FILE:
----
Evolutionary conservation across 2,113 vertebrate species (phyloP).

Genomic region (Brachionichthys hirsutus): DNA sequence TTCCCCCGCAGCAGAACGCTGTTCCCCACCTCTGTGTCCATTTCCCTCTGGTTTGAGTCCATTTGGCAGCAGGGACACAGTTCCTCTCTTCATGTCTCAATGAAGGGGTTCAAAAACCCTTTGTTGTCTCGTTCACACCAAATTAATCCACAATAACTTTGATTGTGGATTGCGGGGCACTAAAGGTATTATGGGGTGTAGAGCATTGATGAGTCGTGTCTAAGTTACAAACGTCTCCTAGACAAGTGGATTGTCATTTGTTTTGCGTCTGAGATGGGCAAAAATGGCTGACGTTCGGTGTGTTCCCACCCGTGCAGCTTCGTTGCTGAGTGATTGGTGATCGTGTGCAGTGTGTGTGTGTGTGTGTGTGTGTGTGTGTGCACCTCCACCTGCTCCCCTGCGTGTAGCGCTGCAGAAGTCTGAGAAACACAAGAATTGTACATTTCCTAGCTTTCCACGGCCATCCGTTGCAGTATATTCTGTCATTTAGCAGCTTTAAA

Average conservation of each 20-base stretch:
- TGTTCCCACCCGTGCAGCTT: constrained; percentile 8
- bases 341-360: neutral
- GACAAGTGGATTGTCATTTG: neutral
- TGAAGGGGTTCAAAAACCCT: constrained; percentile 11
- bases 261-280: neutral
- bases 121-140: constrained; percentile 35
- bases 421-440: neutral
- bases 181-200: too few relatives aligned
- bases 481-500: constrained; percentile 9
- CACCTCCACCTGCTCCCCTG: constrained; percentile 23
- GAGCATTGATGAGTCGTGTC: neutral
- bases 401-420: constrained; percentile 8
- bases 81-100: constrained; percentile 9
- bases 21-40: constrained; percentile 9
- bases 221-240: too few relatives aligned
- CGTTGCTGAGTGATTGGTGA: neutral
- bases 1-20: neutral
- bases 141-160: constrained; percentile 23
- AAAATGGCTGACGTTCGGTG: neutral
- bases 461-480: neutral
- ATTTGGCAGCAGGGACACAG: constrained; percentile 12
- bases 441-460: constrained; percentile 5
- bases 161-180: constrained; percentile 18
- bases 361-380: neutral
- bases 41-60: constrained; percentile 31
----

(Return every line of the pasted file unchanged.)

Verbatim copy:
Evolutionary conservation across 2,113 vertebrate species (phyloP).

Genomic region (Brachionichthys hirsutus): DNA sequence TTCCCCCGCAGCAGAACGCTGTTCCCCACCTCTGTGTCCATTTCCCTCTGGTTTGAGTCCATTTGGCAGCAGGGACACAGTTCCTCTCTTCATGTCTCAATGAAGGGGTTCAAAAACCCTTTGTTGTCTCGTTCACACCAAATTAATCCACAATAACTTTGATTGTGGATTGCGGGGCACTAAAGGTATTATGGGGTGTAGAGCATTGATGAGTCGTGTCTAAGTTACAAACGTCTCCTAGACAAGTGGATTGTCATTTGTTTTGCGTCTGAGATGGGCAAAAATGGCTGACGTTCGGTGTGTTCCCACCCGTGCAGCTTCGTTGCTGAGTGATTGGTGATCGTGTGCAGTGTGTGTGTGTGTGTGTGTGTGTGTGTGTGCACCTCCACCTGCTCCCCTGCGTGTAGCGCTGCAGAAGTCTGAGAAACACAAGAATTGTACATTTCCTAGCTTTCCACGGCCATCCGTTGCAGTATATTCTGTCATTTAGCAGCTTTAAA

Average conservation of each 20-base stretch:
- TGTTCCCACCCGTGCAGCTT: constrained; percentile 8
- bases 341-360: neutral
- GACAAGTGGATTGTCATTTG: neutral
- TGAAGGGGTTCAAAAACCCT: constrained; percentile 11
- bases 261-280: neutral
- bases 121-140: constrained; percentile 35
- bases 421-440: neutral
- bases 181-200: too few relatives aligned
- bases 481-500: constrained; percentile 9
- CACCTCCACCTGCTCCCCTG: constrained; percentile 23
- GAGCATTGATGAGTCGTGTC: neutral
- bases 401-420: constrained; percentile 8
- bases 81-100: constrained; percentile 9
- bases 21-40: constrained; percentile 9
- bases 221-240: too few relatives aligned
- CGTTGCTGAGTGATTGGTGA: neutral
- bases 1-20: neutral
- bases 141-160: constrained; percentile 23
- AAAATGGCTGACGTTCGGTG: neutral
- bases 461-480: neutral
- ATTTGGCAGCAGGGACACAG: constrained; percentile 12
- bases 441-460: constrained; percentile 5
- bases 161-180: constrained; percentile 18
- bases 361-380: neutral
- bases 41-60: constrained; percentile 31